NPR Staff

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8:10pm

Fri May 8, 2015
Animals

In 'Rise Of Animals,' Sir David Attenborough Tells Story Of Vertebrates

Originally published on Mon May 11, 2015 1:23 pm

Sir David Attenborough at the Beijing Museum of Natural History with fossil of Juramaia, as featured in the Smithsonian Channel series Rise of Animals: Triumph of the Vertebrates.
Courtesy Smithsonian Channel

Famed British broadcaster and naturalist Sir David Attenborough has been lending his calming voice to nature documentaries ever since TV was in black and white.

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4:32am

Wed May 6, 2015
The Race Card Project: Six-Word Essays

6 Words: 'My Name Is Jamaal ... I'm White'

Originally published on Wed May 6, 2015 2:09 pm

Jamaal Allan is a teacher in Des Moines, Iowa. His name has taken him on a lifelong odyssey of racial encounters.
Courtesy of Jamaal Allan

NPR continues a series of conversations from The Race Card Project, in which thousands of people have submitted their thoughts on race and cultural identity in six words.

People make a lot of assumptions based on a name alone.

Jamaal Allan, a high school teacher in Des Moines, Iowa, should know. To the surprise of many who have only seen his name, Allan is white. And that's taken him on a lifelong odyssey of racial encounters.

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5:02am

Tue May 5, 2015
The 'Morning Edition' Book Club

Join The 'Morning Edition' Book Club As We Read 'A God In Ruins'

Originally published on Wed May 6, 2015 12:17 pm

A God in Ruins by Kate Atkinson is May's Morning Edition book club selection. We'll talk with Atkinson on June 16. Read along with us, and send us your questions and comments about the book. (Book guide by Veronica Erb/NPR)
Emily Jan NPR

Welcome to the second session of the Morning Edition book club! Here's how it works: A well-known writer will pick a book he or she loved. We'll all read it. Then, you'll send us your questions about the book. About a month later, we'll reconvene to talk about the book with the author and the writer who picked it.

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2:03am

Tue May 5, 2015
Music Interviews

Willie Nelson: 'Ain't Many Of Us Left'

Originally published on Tue May 5, 2015 9:14 am

In his new memoir, It's A Long Story, Willie Nelson writes about his early career as a DJ in Fort Worth. He can still recite what he'd say on the air.
David McClister Courtesy of Little, Brown and Company

The first thing you notice when you get on Willie Nelson's tour bus is a pungent aroma. Parked outside a gigantic casino and performance venue in Thackerville, Okla., Nelson offers NPR's David Greene a joint, which Greene declines. Nelson says he understands.

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3:22am

Mon May 4, 2015
Photography

A Landscape Of Abundance Becomes A Landscape Of Scarcity

Originally published on Mon May 4, 2015 11:44 am

Courtesy of Matt Black

Photographer Matt Black grew up in California's Central Valley. He has dedicated his life to documenting the area's small towns and farmers.

Last year, he says he realized what had been a mild drought was now severe. It had simply stopped raining.

"It was kind of a daily surreal thing to walk outside," Black says.

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5:26pm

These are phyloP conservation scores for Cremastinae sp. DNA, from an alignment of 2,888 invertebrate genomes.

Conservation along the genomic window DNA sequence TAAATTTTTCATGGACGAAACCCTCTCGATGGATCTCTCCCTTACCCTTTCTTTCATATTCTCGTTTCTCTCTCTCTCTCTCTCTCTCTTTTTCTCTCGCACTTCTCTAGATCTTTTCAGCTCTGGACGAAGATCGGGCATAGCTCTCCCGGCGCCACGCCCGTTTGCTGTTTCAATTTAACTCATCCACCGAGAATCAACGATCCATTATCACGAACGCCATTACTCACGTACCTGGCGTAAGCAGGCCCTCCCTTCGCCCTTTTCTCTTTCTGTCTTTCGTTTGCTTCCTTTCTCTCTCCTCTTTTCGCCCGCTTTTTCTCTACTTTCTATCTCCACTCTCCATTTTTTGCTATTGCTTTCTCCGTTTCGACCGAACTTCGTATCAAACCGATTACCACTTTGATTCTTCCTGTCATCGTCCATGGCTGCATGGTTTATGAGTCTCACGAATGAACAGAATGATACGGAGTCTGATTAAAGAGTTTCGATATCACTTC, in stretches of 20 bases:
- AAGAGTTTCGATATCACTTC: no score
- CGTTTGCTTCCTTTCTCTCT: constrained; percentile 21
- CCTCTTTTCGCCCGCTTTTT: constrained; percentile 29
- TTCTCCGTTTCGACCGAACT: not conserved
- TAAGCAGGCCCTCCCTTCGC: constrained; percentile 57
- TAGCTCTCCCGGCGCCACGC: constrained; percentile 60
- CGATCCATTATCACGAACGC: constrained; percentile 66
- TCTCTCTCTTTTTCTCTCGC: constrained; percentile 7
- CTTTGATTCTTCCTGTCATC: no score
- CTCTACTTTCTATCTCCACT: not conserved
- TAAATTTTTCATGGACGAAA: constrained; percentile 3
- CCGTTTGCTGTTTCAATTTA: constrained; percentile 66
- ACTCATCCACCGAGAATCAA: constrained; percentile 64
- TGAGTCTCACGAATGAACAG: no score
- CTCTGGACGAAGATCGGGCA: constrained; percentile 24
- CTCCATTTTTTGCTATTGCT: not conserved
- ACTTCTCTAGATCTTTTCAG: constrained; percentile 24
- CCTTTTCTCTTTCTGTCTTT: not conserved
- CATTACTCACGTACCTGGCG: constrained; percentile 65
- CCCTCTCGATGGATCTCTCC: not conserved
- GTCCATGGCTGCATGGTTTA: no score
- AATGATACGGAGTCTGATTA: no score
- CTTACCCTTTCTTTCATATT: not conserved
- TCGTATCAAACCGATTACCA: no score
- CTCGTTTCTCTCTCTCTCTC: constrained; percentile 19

Sun May 3, 2015
My Big Break

From Bond Girl To Medicine Woman: Jane Seymour's Big Break

Originally published on Mon May 11, 2015 8:13 am

Roger Moore and Jane Seymour in Live And Let Die.
Danjaq/Eon/UA/The Kobal Collection

As part of a series called My Big Break, All Things Considered is collecting stories of triumph, big and small. These are the moments when everything seems to click, and people leap forward into their careers.

You know actress Jane Seymour from the frontier town of Colorado Springs in the hit TV show Dr. Quinn, Medicine Woman.

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5:26pm

Sun May 3, 2015
Author Interviews

With Comedic Touch, 'Zombie Wars' Tackles Impact Of Real Violence

Originally published on Sun May 3, 2015 6:20 pm

Emily Jan NPR

Night of the Living Dead director George Romero once told NPR his movies have always been less about zombies, and more about humans and the mistakes they make.

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10:17am

Sun May 3, 2015
Goats and Soda

Nepal's Medical Worries: Crowded Hospitals, Open Wounds

Originally published on Mon May 4, 2015 2:09 pm

Hospital staff members work at the reception area of a hospital in Kathmandu. Some 14,000 were injured in Nepal's earthquake.
Nicolas Asfouri AFP/Getty Images

An estimated 14,000 were injured in April's earthquake in Nepal. The caseload is overwhelming hospitals in Kathmandu, says Dr. Bianca Grecu-Jacobs, a resident in emergency medicine from California who was working in Nepal when the quake struck.

"[In] the lobby areas, patients just are on the floor waiting," Grecu-Jacobs says via Skype from Katmandu. "They strung up IVs for patients who need them in whatever manner they can."

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7:45am

Sun May 3, 2015
Author Interviews

Demystifying The Art World In 'Playing To The Gallery'

Originally published on Mon May 4, 2015 2:09 pm

Copyright 2015 NPR. To see more, visit http://www.npr.org/.

Transcript

RACHEL MARTIN, HOST:

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6:59am

Sun May 3, 2015
Music Interviews

Kurt Cobain Speaks — Through Art And Audio Diaries — In 'Montage Of Heck'

Originally published on Mon May 4, 2015 2:09 pm

Kurt Cobain with daughter Frances.
Courtesy of HBO

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